Many people with epilepsy experience social isolation. One of the most common causes is the fear of potential embarrassment if a seizure occurs and this often prevents people with epilepsy from attending social functions or sharing their story with others. Simon Privett from the UK is an example of the contrary. Simon is actively involved in a number of initiatives and uses both face-to-face meetings and social media to engage with others affected by epilepsy. Later this year, he will be awarded with the prize Volunteer of the Year by Epilepsy Action. In this interview, Simon shares his story and work within the epilepsy community.
Ring Chromosome 20 syndrome, also known as r(20), is an ultra-rare condition, the first symptom of which is usually epilepsy. Due to the delayed onset of the signs of the syndrome and the difficulties in identifying it, no true statistics for r(20) exist. This isn’t good enough for Allison Watson, co-founder of Ring20 Research & Support UK CIO. Here, she explains why.
Interview with Eva Schoeters, founder be-TSC
Tuberous Sclerosis Complex (TSC), also known as Bourneville's disease, is a complex genetic disease of which epilepsy is often one of the symptoms. Clear communication around TSC and tight monitoring of it is crucial to limiting the impact of the condition. That is why Eva has committed herself to the role of chairman of be-TSC, an association that wants to be there for those who have to deal with TSC. In this blog, she tells more about TSC and shares her story.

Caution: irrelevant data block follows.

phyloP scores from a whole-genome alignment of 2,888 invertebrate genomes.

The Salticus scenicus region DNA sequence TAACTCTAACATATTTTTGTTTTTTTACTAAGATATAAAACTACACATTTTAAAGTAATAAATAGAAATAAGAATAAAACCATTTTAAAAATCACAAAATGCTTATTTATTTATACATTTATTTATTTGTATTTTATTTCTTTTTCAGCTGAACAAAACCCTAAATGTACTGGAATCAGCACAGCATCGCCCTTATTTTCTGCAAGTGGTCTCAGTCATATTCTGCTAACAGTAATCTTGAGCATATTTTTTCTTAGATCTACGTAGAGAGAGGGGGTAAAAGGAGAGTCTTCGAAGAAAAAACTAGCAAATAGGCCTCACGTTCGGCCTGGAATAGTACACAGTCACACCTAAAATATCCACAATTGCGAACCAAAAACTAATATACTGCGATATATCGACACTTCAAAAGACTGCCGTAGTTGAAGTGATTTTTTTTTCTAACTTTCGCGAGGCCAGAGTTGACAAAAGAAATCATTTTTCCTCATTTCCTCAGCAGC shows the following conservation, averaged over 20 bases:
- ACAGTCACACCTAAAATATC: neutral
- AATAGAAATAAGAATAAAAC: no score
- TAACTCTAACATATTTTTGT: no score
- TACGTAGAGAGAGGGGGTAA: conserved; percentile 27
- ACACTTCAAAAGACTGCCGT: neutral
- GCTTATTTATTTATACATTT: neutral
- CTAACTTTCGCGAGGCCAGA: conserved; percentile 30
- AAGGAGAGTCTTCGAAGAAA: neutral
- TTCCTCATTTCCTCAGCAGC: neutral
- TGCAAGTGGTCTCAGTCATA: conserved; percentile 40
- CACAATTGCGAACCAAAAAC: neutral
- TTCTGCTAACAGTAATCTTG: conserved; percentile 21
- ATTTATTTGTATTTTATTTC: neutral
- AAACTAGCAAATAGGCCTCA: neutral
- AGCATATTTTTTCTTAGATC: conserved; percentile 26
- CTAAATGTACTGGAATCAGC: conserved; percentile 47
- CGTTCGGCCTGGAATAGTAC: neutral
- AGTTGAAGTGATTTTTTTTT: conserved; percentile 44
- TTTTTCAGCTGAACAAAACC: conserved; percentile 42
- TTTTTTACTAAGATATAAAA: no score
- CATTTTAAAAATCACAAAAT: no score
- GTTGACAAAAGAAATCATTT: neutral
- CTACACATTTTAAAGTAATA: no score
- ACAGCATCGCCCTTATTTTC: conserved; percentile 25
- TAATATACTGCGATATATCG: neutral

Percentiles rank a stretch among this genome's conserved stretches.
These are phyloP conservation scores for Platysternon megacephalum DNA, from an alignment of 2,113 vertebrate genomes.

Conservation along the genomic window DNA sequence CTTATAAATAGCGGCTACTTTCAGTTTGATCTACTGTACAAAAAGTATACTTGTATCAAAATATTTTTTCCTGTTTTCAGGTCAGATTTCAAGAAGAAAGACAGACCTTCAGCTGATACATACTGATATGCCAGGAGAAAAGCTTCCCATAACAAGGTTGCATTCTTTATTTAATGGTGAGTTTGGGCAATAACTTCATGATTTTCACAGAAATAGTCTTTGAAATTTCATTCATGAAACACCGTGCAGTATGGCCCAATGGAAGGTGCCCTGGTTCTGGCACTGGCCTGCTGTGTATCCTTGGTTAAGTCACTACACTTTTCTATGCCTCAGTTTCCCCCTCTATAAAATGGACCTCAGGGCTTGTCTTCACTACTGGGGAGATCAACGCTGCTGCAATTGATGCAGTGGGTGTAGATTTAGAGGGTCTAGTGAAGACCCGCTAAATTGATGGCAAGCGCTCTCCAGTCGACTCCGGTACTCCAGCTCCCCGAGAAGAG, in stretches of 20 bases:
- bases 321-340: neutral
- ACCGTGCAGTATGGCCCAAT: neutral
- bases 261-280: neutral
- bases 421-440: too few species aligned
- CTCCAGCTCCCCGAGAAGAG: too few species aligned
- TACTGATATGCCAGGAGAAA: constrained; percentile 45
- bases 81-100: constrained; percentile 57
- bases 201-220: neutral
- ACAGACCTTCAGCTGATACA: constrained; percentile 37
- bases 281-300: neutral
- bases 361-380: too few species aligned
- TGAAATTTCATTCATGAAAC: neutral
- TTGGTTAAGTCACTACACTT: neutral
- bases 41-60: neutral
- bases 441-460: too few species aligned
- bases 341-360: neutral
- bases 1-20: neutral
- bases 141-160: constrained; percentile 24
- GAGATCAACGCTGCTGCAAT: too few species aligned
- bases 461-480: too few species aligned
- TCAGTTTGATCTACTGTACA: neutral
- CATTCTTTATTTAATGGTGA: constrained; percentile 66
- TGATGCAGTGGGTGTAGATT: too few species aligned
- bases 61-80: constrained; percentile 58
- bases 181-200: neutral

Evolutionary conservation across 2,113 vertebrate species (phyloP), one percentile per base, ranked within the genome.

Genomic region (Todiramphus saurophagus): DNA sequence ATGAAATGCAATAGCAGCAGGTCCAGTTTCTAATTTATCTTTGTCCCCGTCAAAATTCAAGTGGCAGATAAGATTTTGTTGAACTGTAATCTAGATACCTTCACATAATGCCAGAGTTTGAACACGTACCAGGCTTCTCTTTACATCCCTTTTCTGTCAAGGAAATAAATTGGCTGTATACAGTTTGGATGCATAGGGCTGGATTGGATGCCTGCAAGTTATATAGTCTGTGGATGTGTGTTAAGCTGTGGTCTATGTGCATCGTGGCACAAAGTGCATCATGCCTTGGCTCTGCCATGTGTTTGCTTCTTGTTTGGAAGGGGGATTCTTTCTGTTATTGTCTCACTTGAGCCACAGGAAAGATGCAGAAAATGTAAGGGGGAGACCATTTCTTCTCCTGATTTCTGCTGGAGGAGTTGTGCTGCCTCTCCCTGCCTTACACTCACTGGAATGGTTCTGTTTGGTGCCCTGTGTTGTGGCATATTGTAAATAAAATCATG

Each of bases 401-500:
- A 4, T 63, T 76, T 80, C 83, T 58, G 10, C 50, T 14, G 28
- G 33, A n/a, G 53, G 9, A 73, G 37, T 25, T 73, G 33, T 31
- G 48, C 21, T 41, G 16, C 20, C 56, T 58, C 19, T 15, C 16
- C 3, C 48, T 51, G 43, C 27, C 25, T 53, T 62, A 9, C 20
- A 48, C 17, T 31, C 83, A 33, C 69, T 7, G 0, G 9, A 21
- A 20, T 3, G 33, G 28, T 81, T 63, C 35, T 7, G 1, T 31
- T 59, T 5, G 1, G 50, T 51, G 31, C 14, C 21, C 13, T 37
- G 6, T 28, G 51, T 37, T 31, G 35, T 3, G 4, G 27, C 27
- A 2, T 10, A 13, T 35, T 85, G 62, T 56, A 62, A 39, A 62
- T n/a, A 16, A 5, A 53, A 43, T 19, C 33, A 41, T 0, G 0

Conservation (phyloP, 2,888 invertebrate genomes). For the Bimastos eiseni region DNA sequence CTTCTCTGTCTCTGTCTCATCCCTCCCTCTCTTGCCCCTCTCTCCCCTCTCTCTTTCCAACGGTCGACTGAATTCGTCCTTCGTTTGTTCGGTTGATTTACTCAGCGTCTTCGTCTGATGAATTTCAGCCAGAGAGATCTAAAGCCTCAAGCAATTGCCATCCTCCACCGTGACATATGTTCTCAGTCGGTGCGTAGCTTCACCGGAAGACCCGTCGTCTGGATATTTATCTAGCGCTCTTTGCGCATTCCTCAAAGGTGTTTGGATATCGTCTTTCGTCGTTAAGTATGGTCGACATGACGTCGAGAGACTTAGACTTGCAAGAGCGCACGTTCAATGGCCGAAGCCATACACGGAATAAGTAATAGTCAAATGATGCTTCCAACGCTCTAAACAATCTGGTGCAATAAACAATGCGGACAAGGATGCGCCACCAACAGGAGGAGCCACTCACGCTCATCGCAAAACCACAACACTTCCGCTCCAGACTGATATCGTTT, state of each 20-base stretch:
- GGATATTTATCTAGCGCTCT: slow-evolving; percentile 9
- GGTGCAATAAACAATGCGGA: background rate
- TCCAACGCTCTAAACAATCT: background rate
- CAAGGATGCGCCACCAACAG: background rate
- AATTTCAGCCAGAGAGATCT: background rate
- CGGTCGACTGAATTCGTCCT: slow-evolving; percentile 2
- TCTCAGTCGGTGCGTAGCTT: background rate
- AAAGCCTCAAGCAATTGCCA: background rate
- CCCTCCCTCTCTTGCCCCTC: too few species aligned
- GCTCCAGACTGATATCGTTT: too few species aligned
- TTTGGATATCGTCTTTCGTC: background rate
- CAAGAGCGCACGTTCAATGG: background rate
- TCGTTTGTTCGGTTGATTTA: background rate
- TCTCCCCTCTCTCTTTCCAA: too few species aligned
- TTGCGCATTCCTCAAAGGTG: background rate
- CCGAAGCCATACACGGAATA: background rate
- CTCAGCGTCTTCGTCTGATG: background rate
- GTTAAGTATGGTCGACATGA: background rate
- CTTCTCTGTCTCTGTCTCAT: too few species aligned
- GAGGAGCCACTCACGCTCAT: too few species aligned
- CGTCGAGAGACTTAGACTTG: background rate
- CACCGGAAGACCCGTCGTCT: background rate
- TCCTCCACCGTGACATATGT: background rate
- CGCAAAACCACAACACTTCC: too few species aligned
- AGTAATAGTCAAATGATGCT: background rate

Interview with Stefanie De Jonghe
Childhood epilepsy has a huge impact on daily family life. It also challenges your feelings as a parent. Stefanie De Jonghe, chairperson of Steunpunt Kinderepilepsie - a Flemish non-profit organisation focused on childhood epilepsy - knows what she’s talking about. Six years ago her daughter, Lenie, was diagnosed with a severe form of epilepsy. Stefanie gives us an honest and touching account of her daily family life and tells us more about the Steunpunt Kinderepilepsie’s mission and activities.
Life is filled with beautiful moments. The nice experiences, the good memories. Absence epilepsy does not change that. Life however sometimes entails darker periods. Hard times, the difficult situations and confrontations. And yes, the latter ones may occur more often due to the disorder. That is why it is incredibly important for a parent to take time for oneself, some “me-time”. Accept outside help, share your concerns, grant yourself a little extra. All without any feeling of guilt. Self-care is essential to make life with absence epilepsy bearable. Some parents testify, read their stories below.